Yesteryear: Yesterspock

It’s hard to fault an episode centered on Spock. In fact the only fault in this episode (besides time-travel issues I cannot begin to discuss because of – no joke – time constraints) is actually just adorable and a reminder of when the show was made: Little Spock makes his first appearance wearing boots (clearly made for walking) and hot pants.

The episode premise is that Spock realizes that a cousin who saved his life as a kid was really himself and if he doesn’t go back and save his younger self his existence will be … ugh, time constraaaaaints. When he goes back – in the guise of “mysterious distant cousin” – there’s this moment where his father (not knowing that he’s talking to his son) asks Older Spock to excuse an emotional outburst from Younger Spock and Older Spock says:

In the family, all is silent.

This has the markings of being a Vulcan proverb where silence is meant to communicate that we don’t have to talk about it if you don’t want to because my job is to be understanding and accepting of who you are as an individual and my equal. At least, that’s what me-forever-giving-Spock-the-benefit-of-the-doubt wants to believe.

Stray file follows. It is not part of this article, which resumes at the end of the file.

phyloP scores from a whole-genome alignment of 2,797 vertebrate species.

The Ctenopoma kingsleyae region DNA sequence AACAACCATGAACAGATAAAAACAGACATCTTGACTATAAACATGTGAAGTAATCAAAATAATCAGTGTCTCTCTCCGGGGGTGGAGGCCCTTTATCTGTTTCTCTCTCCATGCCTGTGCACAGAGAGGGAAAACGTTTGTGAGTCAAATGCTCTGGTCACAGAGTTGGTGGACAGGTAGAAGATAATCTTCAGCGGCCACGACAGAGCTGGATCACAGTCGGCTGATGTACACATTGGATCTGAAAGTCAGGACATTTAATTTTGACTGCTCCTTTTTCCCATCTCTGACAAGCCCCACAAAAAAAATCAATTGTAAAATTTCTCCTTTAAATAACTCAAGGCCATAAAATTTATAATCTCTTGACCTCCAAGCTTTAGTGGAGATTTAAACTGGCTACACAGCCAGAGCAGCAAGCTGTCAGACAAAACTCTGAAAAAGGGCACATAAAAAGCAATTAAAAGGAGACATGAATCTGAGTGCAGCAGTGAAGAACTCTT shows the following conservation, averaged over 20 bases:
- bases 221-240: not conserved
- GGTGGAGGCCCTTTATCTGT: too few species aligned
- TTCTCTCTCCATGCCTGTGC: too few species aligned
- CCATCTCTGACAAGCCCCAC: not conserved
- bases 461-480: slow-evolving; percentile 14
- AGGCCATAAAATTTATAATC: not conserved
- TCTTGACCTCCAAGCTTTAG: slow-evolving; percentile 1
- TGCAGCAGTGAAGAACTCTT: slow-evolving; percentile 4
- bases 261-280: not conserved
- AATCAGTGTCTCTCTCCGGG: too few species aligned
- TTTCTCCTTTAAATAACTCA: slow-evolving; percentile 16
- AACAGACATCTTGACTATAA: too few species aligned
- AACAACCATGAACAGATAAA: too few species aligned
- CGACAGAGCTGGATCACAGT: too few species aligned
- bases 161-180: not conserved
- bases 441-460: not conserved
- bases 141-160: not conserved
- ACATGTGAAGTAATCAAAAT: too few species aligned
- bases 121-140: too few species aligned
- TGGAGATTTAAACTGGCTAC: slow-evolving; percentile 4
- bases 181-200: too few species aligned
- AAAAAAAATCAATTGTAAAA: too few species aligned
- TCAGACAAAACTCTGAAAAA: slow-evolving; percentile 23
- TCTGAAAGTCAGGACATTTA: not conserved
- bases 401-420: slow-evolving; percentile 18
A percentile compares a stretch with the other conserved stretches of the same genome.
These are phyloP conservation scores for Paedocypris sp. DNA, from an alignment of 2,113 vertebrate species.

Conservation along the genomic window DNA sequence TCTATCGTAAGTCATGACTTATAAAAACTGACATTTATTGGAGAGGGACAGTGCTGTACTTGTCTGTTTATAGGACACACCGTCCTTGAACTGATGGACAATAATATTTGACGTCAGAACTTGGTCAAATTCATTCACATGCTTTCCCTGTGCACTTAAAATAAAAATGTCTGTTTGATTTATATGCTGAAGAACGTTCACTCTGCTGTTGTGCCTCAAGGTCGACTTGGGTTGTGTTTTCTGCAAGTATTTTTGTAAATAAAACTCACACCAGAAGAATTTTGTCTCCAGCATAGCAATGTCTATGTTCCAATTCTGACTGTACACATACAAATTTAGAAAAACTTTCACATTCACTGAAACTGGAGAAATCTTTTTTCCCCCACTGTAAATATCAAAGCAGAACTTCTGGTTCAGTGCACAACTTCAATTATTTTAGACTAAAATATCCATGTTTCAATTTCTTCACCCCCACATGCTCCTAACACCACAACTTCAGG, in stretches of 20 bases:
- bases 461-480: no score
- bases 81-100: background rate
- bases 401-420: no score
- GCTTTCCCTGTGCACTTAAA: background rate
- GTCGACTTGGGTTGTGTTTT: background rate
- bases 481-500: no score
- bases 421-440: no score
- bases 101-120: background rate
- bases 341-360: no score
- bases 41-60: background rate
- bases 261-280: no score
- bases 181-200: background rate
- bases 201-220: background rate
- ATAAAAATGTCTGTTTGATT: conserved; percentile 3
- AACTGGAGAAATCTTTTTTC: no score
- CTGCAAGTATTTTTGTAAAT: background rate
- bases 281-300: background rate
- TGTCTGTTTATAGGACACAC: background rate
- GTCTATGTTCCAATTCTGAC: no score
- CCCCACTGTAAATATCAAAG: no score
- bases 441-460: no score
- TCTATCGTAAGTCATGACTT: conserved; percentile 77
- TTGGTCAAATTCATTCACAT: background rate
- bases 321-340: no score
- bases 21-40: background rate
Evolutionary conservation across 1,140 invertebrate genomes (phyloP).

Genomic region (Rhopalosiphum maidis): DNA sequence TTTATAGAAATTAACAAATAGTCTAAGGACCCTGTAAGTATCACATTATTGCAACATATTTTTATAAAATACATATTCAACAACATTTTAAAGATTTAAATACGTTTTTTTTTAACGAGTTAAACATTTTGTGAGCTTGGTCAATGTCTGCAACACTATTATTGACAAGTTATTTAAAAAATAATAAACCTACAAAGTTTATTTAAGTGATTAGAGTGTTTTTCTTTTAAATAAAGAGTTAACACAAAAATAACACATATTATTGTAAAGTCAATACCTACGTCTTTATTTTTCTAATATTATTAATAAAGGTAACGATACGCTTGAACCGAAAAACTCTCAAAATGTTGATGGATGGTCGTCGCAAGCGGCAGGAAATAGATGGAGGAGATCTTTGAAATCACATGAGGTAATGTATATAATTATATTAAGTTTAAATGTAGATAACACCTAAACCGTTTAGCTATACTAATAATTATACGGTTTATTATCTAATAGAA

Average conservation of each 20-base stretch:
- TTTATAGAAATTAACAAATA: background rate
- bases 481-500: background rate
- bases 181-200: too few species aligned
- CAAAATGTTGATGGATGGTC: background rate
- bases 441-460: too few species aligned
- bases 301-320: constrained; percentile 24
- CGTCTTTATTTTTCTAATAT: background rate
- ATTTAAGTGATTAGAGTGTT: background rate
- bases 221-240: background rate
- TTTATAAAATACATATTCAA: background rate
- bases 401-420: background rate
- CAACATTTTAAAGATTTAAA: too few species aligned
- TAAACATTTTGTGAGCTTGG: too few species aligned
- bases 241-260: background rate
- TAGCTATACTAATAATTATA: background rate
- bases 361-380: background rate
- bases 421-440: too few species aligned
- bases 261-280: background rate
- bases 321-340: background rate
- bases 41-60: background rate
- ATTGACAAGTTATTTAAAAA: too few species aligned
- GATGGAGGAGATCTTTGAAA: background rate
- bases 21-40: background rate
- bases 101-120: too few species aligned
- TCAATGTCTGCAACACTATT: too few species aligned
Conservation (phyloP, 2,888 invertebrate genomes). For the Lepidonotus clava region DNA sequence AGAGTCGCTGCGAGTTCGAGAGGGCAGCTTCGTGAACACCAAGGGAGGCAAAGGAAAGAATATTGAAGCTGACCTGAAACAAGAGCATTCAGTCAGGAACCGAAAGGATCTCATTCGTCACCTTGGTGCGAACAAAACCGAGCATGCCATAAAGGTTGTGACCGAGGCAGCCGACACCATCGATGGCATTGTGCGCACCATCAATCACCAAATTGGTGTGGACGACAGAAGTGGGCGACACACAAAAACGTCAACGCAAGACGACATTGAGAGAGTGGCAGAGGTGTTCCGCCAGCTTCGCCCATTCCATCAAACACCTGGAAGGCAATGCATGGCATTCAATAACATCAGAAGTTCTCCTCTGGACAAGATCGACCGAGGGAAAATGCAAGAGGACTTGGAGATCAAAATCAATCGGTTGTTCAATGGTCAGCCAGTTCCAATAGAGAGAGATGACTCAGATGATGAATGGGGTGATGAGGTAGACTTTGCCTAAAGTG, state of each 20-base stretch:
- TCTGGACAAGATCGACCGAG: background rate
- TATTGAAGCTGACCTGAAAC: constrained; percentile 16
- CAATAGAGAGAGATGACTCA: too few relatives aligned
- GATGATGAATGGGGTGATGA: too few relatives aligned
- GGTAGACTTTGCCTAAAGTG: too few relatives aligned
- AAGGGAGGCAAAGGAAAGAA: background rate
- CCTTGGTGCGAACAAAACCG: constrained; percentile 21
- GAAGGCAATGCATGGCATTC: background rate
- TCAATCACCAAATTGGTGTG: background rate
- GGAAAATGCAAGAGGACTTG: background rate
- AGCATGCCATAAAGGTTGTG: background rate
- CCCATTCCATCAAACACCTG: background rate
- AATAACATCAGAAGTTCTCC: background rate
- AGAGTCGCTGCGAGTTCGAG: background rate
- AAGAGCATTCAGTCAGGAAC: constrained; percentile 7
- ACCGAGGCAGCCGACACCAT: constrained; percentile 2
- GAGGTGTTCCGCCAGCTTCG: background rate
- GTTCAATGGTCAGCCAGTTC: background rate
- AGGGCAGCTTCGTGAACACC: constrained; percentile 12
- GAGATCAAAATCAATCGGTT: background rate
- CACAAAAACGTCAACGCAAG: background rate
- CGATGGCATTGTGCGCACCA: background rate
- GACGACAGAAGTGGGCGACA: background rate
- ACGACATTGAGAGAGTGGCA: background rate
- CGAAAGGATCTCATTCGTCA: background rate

Still – as is often the case with those of us who adore Spock – I couldn’t help but see parallels of how such silence could be problematic. To quote Seth Godin:

The problem you can’t talk about is now two problems.

Do I want silence to be a simple matter of unspoken understanding? Of course! But I think you’ll agree with me when I say that isn’t often the case and that we as a species are a long way off from unspoken understanding being universal.

So … I wrote a sonnet. My first for TAS (The Animated Series). And all the aforementioned things (and many things more) were making their way through my head as I did so.

In family is all this born
unspoken to the final line
(in keeping with that sentry worn
rememb’ring the forgotten shrine:
the father standing like a rule;
the mother peering as a school;
the child that seeks to learn its voice
and better make each weighty choice).
In family is all this born,
repeating histories and songs
as even we inch from the wrongs
and band against all foreign scorn,
til we have raised ourselves anew
for talks of peace resounding true.

 

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